If physical—rather than mechanical—fitness is your goal, the Craftsbury Outdoor Center in Vermont's Northeast Kingdom offers adult camps in running and sculling. "It's removed from mainstream life, a sanctuary of sorts," says one past Craftsbury coach: Dan Boyne, Ed.M. '93, now director of recreational rowing at Harvard (and author of Essential Sculling). "It's a beautiful setting; you don't see much human habitation. They use a glacial lake [Lake Hosmer] that sits below the treeline. You don't even know it's there when you're driving by. Most of the people who go there are beginners of some sort and three-quarters of the day is taken up with rowing. You don't go up there to shop." The center offers 15 weeks of sculling in the summer, and training for marathons, road races, and triathalons. In the fall and winter, Craftsbury becomes a mountain biking and cross-country ski resort.

Is it a stretch to call such activities adult learning? Some people may think so. "Racing cars is certainly sexy," Kegan concedes. "It takes all those dimensions of being a success at work and gathers them into some compressed and substitute space." It may be more akin to an extracurricular activity—the kind of new interest that many people might pick up in midlife, he adds—and therefore a phenomenon more closely related to personal growth than to traditional classroom education. (As a youngster, Kegan was fascinated with aviation; he became a licensed airplane pilot.) "People are trying to include aspects of themselves they've had to put up on a shelf," he explains. "This is when you might see a highly competitive Wall Street guy take up a contemplative activity, like painting. Adult learning is often an expression of trying to develop underdeveloped parts of oneself."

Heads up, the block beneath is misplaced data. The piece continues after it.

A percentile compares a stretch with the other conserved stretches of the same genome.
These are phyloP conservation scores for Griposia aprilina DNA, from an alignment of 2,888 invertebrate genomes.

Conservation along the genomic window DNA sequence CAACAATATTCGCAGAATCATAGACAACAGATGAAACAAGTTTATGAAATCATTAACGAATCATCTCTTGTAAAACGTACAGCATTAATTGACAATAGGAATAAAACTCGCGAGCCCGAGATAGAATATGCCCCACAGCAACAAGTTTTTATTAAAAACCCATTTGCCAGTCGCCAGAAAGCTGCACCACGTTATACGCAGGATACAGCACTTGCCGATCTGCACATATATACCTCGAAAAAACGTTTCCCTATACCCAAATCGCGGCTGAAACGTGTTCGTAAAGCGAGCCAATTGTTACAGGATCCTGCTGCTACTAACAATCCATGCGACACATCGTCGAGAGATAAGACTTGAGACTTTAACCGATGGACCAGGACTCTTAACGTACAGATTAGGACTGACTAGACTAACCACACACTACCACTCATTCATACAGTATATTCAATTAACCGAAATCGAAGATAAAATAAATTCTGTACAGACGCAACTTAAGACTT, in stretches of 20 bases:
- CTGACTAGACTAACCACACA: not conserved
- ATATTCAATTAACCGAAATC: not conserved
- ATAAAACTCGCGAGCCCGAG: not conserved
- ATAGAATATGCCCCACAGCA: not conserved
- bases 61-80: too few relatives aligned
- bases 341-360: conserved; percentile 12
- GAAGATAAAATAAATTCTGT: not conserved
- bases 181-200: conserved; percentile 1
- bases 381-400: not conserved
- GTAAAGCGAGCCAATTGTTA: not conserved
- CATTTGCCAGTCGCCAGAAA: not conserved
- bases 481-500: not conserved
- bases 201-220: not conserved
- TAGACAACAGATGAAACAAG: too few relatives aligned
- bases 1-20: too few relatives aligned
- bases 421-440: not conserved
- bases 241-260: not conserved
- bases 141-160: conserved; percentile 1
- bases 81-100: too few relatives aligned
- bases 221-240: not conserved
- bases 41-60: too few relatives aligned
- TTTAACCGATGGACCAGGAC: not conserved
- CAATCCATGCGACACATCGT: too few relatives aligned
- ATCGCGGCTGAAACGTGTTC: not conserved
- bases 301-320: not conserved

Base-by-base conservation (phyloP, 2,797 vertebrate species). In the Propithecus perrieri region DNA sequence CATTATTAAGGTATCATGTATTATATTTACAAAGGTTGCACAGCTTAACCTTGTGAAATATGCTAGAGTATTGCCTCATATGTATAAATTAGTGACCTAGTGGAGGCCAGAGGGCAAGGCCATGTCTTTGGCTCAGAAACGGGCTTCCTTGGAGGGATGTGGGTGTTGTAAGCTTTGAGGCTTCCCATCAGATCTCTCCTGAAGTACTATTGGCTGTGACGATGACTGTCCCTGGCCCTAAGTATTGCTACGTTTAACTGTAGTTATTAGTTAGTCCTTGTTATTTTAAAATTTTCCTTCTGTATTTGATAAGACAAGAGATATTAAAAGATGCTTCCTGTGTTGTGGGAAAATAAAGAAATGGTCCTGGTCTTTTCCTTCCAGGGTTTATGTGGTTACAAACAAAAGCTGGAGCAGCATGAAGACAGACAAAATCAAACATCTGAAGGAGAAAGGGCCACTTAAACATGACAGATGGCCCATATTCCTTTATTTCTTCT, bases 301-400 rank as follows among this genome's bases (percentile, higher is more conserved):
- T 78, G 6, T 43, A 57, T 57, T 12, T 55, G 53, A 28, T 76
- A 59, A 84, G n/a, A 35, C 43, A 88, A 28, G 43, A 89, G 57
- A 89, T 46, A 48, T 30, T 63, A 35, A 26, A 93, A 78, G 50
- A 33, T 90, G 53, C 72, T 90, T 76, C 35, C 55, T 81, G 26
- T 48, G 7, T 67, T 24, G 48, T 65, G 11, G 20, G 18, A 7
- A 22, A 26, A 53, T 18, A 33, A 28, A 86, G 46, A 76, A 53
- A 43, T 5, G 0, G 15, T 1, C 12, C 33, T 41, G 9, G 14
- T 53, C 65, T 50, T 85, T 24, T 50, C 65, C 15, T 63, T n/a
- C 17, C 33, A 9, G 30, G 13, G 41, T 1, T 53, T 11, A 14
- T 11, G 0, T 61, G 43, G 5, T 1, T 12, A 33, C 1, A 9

The Center for Furniture Craftsmanship, Rockport, Me., 207-594-5611;

Craftsbury Outdoor Center, Craftsbury Common, Vt., 800-729-7751;

DeCordova Museum School, Lincoln, Mass., 781-259-0505;

Frog Hollow Vermont State Craft Center, Middlebury, Vt., 802-388-4074;

Harvard Extension School, Cambridge, 617-495-4024;

Haystack Mountain School of Crafts, Deer Isle, Me., 207-348-2306;

The Heartwood School for Homebuilding Crafts, Washington, Mass., 413-623-6677;

Kripalu Center for Yoga and Health, Lenox, Mass., 413-448-3152;

ShawGuides Inc., New York City, 212-799-6464;

Skip Barber Racing School, Lakeville, Conn., 800-221-1131;

University of New England, Continuing Education, Portland and Biddeford, Me., 207-797-7688, ext. 4412;

WoodenBoat School, Brooklin, Me., 207-359-4651;

Yestermorrow Design/Build School, Warren, Vt., 888-496-5541;        

Read more articles by: Nell Porter Brown